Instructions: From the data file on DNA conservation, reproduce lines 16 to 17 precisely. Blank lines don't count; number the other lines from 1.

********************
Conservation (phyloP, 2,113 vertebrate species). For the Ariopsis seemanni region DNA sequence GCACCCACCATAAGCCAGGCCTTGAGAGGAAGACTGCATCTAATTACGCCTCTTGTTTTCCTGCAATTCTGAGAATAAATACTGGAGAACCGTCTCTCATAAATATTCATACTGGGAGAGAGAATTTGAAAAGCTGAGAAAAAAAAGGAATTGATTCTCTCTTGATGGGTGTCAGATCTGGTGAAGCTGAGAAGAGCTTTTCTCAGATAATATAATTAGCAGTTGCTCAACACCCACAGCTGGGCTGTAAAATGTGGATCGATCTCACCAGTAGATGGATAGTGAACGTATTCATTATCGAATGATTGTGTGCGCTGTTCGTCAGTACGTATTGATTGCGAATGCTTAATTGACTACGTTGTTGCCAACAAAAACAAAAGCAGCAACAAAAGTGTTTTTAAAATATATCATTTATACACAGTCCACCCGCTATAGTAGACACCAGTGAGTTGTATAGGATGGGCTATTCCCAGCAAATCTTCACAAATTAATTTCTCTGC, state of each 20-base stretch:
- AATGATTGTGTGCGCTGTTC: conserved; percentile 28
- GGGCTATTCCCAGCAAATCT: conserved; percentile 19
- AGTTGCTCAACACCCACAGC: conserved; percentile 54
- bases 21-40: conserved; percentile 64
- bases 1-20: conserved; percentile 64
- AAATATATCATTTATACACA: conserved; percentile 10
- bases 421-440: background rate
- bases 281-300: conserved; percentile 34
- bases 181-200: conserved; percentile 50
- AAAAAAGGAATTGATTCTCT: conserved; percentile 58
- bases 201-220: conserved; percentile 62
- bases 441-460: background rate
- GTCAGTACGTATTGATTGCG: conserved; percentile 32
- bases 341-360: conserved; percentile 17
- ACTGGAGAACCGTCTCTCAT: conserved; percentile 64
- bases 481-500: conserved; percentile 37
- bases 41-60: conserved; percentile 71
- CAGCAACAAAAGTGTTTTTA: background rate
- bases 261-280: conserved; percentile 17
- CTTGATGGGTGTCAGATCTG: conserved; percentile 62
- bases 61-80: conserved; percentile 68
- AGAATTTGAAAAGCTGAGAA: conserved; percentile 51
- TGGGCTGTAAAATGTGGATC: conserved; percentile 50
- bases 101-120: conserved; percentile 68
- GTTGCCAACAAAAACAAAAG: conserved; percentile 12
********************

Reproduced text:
- ACTGGAGAACCGTCTCTCAT: conserved; percentile 64
- bases 481-500: conserved; percentile 37